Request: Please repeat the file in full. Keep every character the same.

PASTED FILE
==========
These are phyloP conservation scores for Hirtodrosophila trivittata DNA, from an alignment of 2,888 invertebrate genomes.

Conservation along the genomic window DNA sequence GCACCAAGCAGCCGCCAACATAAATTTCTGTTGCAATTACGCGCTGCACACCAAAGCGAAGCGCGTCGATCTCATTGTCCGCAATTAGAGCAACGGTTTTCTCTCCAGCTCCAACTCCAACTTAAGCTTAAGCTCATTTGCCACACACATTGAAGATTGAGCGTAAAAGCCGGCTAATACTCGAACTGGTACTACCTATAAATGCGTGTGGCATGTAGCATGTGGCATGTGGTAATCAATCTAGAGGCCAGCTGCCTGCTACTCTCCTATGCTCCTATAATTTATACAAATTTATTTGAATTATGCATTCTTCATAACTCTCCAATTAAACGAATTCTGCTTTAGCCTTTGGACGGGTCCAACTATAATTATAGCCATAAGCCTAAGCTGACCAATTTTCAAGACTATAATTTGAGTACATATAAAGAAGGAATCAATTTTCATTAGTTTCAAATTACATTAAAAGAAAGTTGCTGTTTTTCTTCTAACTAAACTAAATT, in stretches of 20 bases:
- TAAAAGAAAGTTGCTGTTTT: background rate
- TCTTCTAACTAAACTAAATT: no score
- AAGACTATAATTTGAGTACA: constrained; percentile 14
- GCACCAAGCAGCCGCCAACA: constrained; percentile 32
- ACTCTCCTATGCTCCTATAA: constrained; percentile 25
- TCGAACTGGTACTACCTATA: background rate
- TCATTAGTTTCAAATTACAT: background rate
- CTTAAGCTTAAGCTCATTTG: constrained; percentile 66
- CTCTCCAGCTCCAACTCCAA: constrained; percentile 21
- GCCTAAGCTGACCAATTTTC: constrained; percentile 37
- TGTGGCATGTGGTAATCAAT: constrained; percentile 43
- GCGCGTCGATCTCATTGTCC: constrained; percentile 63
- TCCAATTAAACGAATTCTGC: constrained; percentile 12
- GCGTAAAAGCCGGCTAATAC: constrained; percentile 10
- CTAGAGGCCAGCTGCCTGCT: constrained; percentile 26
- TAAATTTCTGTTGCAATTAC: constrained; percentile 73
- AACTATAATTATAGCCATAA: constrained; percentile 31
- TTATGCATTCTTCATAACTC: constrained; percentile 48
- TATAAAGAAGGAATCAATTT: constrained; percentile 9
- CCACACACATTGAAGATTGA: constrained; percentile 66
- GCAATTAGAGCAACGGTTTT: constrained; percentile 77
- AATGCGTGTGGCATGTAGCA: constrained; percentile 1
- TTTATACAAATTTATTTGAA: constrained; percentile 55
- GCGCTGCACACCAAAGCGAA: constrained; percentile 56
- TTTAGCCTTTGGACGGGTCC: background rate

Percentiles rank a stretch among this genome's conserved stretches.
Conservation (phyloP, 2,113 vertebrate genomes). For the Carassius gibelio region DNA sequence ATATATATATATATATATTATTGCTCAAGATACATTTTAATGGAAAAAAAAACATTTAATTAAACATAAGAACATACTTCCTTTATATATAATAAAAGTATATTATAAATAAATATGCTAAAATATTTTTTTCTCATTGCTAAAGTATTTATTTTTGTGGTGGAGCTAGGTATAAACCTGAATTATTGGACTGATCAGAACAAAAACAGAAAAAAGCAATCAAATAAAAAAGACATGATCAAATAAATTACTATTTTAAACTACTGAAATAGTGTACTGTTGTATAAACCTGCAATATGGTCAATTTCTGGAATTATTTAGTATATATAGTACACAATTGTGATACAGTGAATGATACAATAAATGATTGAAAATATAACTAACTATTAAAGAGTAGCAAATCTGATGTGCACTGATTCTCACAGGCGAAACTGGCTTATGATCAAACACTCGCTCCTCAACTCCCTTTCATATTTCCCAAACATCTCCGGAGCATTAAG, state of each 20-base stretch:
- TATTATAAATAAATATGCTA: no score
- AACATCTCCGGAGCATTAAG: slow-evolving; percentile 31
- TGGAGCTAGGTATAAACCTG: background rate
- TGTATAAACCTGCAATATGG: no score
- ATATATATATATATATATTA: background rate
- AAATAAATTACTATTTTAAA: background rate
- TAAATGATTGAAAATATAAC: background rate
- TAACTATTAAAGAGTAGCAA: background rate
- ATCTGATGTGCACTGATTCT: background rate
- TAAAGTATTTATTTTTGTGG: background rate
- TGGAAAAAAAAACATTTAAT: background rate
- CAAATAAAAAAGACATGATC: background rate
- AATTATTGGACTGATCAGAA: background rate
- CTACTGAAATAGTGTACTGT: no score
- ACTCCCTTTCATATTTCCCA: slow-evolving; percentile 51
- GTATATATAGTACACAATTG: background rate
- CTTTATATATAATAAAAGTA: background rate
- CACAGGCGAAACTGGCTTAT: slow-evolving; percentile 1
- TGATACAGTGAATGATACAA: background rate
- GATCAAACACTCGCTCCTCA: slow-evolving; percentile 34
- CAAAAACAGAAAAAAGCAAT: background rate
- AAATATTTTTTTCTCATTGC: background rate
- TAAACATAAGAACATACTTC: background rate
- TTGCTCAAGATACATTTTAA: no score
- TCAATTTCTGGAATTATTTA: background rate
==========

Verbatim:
These are phyloP conservation scores for Hirtodrosophila trivittata DNA, from an alignment of 2,888 invertebrate genomes.

Conservation along the genomic window DNA sequence GCACCAAGCAGCCGCCAACATAAATTTCTGTTGCAATTACGCGCTGCACACCAAAGCGAAGCGCGTCGATCTCATTGTCCGCAATTAGAGCAACGGTTTTCTCTCCAGCTCCAACTCCAACTTAAGCTTAAGCTCATTTGCCACACACATTGAAGATTGAGCGTAAAAGCCGGCTAATACTCGAACTGGTACTACCTATAAATGCGTGTGGCATGTAGCATGTGGCATGTGGTAATCAATCTAGAGGCCAGCTGCCTGCTACTCTCCTATGCTCCTATAATTTATACAAATTTATTTGAATTATGCATTCTTCATAACTCTCCAATTAAACGAATTCTGCTTTAGCCTTTGGACGGGTCCAACTATAATTATAGCCATAAGCCTAAGCTGACCAATTTTCAAGACTATAATTTGAGTACATATAAAGAAGGAATCAATTTTCATTAGTTTCAAATTACATTAAAAGAAAGTTGCTGTTTTTCTTCTAACTAAACTAAATT, in stretches of 20 bases:
- TAAAAGAAAGTTGCTGTTTT: background rate
- TCTTCTAACTAAACTAAATT: no score
- AAGACTATAATTTGAGTACA: constrained; percentile 14
- GCACCAAGCAGCCGCCAACA: constrained; percentile 32
- ACTCTCCTATGCTCCTATAA: constrained; percentile 25
- TCGAACTGGTACTACCTATA: background rate
- TCATTAGTTTCAAATTACAT: background rate
- CTTAAGCTTAAGCTCATTTG: constrained; percentile 66
- CTCTCCAGCTCCAACTCCAA: constrained; percentile 21
- GCCTAAGCTGACCAATTTTC: constrained; percentile 37
- TGTGGCATGTGGTAATCAAT: constrained; percentile 43
- GCGCGTCGATCTCATTGTCC: constrained; percentile 63
- TCCAATTAAACGAATTCTGC: constrained; percentile 12
- GCGTAAAAGCCGGCTAATAC: constrained; percentile 10
- CTAGAGGCCAGCTGCCTGCT: constrained; percentile 26
- TAAATTTCTGTTGCAATTAC: constrained; percentile 73
- AACTATAATTATAGCCATAA: constrained; percentile 31
- TTATGCATTCTTCATAACTC: constrained; percentile 48
- TATAAAGAAGGAATCAATTT: constrained; percentile 9
- CCACACACATTGAAGATTGA: constrained; percentile 66
- GCAATTAGAGCAACGGTTTT: constrained; percentile 77
- AATGCGTGTGGCATGTAGCA: constrained; percentile 1
- TTTATACAAATTTATTTGAA: constrained; percentile 55
- GCGCTGCACACCAAAGCGAA: constrained; percentile 56
- TTTAGCCTTTGGACGGGTCC: background rate

Percentiles rank a stretch among this genome's conserved stretches.
Conservation (phyloP, 2,113 vertebrate genomes). For the Carassius gibelio region DNA sequence ATATATATATATATATATTATTGCTCAAGATACATTTTAATGGAAAAAAAAACATTTAATTAAACATAAGAACATACTTCCTTTATATATAATAAAAGTATATTATAAATAAATATGCTAAAATATTTTTTTCTCATTGCTAAAGTATTTATTTTTGTGGTGGAGCTAGGTATAAACCTGAATTATTGGACTGATCAGAACAAAAACAGAAAAAAGCAATCAAATAAAAAAGACATGATCAAATAAATTACTATTTTAAACTACTGAAATAGTGTACTGTTGTATAAACCTGCAATATGGTCAATTTCTGGAATTATTTAGTATATATAGTACACAATTGTGATACAGTGAATGATACAATAAATGATTGAAAATATAACTAACTATTAAAGAGTAGCAAATCTGATGTGCACTGATTCTCACAGGCGAAACTGGCTTATGATCAAACACTCGCTCCTCAACTCCCTTTCATATTTCCCAAACATCTCCGGAGCATTAAG, state of each 20-base stretch:
- TATTATAAATAAATATGCTA: no score
- AACATCTCCGGAGCATTAAG: slow-evolving; percentile 31
- TGGAGCTAGGTATAAACCTG: background rate
- TGTATAAACCTGCAATATGG: no score
- ATATATATATATATATATTA: background rate
- AAATAAATTACTATTTTAAA: background rate
- TAAATGATTGAAAATATAAC: background rate
- TAACTATTAAAGAGTAGCAA: background rate
- ATCTGATGTGCACTGATTCT: background rate
- TAAAGTATTTATTTTTGTGG: background rate
- TGGAAAAAAAAACATTTAAT: background rate
- CAAATAAAAAAGACATGATC: background rate
- AATTATTGGACTGATCAGAA: background rate
- CTACTGAAATAGTGTACTGT: no score
- ACTCCCTTTCATATTTCCCA: slow-evolving; percentile 51
- GTATATATAGTACACAATTG: background rate
- CTTTATATATAATAAAAGTA: background rate
- CACAGGCGAAACTGGCTTAT: slow-evolving; percentile 1
- TGATACAGTGAATGATACAA: background rate
- GATCAAACACTCGCTCCTCA: slow-evolving; percentile 34
- CAAAAACAGAAAAAAGCAAT: background rate
- AAATATTTTTTTCTCATTGC: background rate
- TAAACATAAGAACATACTTC: background rate
- TTGCTCAAGATACATTTTAA: no score
- TCAATTTCTGGAATTATTTA: background rate